Position-C—As illustrated in Position-C, the mechanical device starts to curve to the left into an “S” shape. In Position-C, the head's forward driving movement is pulling on the middle leg segment, which has greater drag on the right side, causing the middle leg segment to twist clockwise 360. The center of gravity 365 for the interposed section 310 has shifted to the left side. The tail 325 is angled towards the right side and begins to twist in a clockwise direction 370. The tail center of gravity 355 and interposed section center of gravity 365 causes the overall center of gravity to shift closer to center such that the head 305 is driving straight ahead and trying to straighten out the rest of the segments. The angular twist of the middle leg segment causes the tail to whip to the left side of the snake putting back into a “J” shape as shown in the Position-D diagram.

Position-D—Position-D diagram is a mirror of the Position-B diagram.

Position-E—Position-E diagram is a mirror of the Position-C diagram.

The mechanical device can oscillate between these various positions in a repeating BCDE-BCDE pattern.

Positions X and Y—The amount of tail whip will vary and, in many cases, the amount of angular momentum is great enough to cause the mechanical device to oscillate into an uncommon “C” shape as shown in Positions X and Y. Once in Position X or Y, the forces are fairly balanced on the head and cause the intermediate section to want to straighten out into the “J” shape and thus resume the oscillatory motion.

Obstructions—When the mechanical device runs into an obstruction, the horizontal vibration forces will cause it to steer to one side or another. In cases where the head's forward progress is obstructed long enough, the middle legs slight forward driving force will force the body to twist into a “C” or “S” shape and help the head to steer to one side around the obstruction or out of a corner.

In various embodiment the mechanical device may include a first or front leg segment that is further configured to move the mechanical device in varying directions as the rotational motor generates vibrational forces causing a continuously oscillating shape of the body of the mechanical device.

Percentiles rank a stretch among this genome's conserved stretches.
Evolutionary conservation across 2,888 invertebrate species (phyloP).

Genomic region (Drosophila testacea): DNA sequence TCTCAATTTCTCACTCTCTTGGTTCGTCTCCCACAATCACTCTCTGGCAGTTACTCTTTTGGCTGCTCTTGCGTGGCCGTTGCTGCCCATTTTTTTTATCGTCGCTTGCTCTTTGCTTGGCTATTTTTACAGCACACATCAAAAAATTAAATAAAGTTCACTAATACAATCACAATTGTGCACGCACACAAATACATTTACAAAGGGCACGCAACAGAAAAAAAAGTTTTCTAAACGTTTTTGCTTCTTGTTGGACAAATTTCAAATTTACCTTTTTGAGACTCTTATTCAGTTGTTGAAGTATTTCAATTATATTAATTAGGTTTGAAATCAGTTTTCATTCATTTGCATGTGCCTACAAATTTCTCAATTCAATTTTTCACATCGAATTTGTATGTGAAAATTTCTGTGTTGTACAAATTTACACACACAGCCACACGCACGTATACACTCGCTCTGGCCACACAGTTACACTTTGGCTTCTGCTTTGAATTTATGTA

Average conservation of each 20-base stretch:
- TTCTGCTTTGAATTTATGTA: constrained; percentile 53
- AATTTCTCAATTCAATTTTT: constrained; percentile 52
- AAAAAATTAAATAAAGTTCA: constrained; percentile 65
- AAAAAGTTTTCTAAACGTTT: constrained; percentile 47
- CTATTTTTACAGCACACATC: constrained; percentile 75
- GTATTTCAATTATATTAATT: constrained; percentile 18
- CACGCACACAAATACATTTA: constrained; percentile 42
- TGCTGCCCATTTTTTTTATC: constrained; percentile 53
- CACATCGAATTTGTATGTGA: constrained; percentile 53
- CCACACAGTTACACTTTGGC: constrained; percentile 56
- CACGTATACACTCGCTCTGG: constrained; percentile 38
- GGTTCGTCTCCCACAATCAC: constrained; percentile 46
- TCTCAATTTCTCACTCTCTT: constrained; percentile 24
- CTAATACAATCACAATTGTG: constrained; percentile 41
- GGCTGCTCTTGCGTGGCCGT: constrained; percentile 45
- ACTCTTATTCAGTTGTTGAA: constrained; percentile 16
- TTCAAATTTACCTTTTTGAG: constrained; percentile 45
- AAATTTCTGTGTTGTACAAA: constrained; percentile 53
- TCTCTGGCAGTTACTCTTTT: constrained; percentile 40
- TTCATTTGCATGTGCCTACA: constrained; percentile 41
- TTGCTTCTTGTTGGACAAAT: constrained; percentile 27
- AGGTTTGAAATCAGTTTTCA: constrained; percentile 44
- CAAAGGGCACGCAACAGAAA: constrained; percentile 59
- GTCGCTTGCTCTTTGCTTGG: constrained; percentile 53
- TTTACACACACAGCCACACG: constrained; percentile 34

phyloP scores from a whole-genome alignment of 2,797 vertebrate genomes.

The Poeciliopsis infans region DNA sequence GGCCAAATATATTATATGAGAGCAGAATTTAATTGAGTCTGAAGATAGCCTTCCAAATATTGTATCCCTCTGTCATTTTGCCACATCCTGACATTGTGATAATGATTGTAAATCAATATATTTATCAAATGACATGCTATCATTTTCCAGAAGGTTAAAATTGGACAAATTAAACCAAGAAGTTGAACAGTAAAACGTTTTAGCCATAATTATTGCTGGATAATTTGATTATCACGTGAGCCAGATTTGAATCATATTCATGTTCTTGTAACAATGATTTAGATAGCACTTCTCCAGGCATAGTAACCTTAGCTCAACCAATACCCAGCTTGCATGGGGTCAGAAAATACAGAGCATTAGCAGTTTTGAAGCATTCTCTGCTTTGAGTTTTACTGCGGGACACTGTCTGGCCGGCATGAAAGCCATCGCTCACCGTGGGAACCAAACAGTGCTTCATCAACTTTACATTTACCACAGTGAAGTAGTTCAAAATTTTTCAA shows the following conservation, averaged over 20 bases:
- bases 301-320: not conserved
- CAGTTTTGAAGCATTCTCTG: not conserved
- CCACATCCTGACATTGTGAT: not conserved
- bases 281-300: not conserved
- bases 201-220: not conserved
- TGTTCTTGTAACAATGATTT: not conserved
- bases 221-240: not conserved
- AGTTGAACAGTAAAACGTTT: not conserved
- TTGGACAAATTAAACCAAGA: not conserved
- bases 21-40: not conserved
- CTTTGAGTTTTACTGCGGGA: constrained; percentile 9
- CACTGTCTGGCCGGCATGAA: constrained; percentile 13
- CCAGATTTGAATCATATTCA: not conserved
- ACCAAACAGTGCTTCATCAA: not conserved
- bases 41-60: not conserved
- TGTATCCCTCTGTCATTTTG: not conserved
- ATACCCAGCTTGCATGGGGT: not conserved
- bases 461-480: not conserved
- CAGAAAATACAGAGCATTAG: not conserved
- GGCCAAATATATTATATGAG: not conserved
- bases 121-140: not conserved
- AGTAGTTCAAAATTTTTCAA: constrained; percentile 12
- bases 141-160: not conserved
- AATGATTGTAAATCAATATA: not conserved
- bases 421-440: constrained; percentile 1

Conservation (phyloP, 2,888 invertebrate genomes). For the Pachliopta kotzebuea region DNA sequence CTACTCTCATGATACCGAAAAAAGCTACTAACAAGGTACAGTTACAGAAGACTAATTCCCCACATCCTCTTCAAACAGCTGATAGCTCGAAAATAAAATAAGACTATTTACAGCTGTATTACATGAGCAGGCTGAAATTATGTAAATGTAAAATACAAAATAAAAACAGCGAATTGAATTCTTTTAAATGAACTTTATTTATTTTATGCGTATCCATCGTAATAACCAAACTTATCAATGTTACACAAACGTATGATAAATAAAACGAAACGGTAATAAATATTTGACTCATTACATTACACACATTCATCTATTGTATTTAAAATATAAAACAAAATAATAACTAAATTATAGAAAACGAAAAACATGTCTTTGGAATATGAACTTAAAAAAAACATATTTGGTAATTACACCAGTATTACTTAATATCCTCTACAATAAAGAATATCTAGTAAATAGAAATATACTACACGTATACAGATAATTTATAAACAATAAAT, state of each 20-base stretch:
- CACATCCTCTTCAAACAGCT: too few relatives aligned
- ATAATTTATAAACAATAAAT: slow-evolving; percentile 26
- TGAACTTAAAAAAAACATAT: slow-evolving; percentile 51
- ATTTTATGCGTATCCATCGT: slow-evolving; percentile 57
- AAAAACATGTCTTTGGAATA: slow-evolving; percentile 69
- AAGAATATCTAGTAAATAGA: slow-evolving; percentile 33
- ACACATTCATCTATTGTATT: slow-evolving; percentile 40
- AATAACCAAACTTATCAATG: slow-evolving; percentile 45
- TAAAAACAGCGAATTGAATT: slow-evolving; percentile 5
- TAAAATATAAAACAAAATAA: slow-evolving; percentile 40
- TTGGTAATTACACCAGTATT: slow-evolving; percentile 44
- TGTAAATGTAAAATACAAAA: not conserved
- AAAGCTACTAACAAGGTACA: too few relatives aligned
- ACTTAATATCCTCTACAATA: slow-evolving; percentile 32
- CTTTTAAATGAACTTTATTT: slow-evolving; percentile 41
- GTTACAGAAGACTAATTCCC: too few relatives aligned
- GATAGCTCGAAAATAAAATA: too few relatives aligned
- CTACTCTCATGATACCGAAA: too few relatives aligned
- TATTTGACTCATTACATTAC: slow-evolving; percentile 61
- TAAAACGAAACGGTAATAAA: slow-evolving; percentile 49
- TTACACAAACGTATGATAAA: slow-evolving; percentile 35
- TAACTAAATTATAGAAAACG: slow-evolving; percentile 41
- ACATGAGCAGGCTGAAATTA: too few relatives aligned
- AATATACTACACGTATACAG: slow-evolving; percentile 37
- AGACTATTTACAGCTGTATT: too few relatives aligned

Other embodiments may have include a body that is configured to move the front and intermediate leg segments in varying directions as the rotational motor generates vibrational forces, causing a continuously oscillating shape of the plurality of segments.

In yet further embodiments, the plurality of segments may be configured to vary the direction of the first and second leg segments as the rotational motor generates vibrational forces, wherein the varying directions of the first and second leg segments causes two or more segments of the body to oscillate from side to side.

In yet other aspects of various embodiments, the first pair of legs is further configured to move the first leg segment in an oscillating direction as the rotational motor generates vibrational forces, and the movement of the first leg segment in the oscillating direction from one direction to another direction generates forces sufficient to change a position of one or more of the interconnected plurality of segments from one side to an other side of the mechanical device, and wherein the changing position of one or more of the interconnected plurality of segments from one side to the other side of the mechanical device further generates forces on the first and second leg segments to change the direction of the first and second leg segments from one direction to another direction, causing a continuously oscillating shape of the plurality of segments.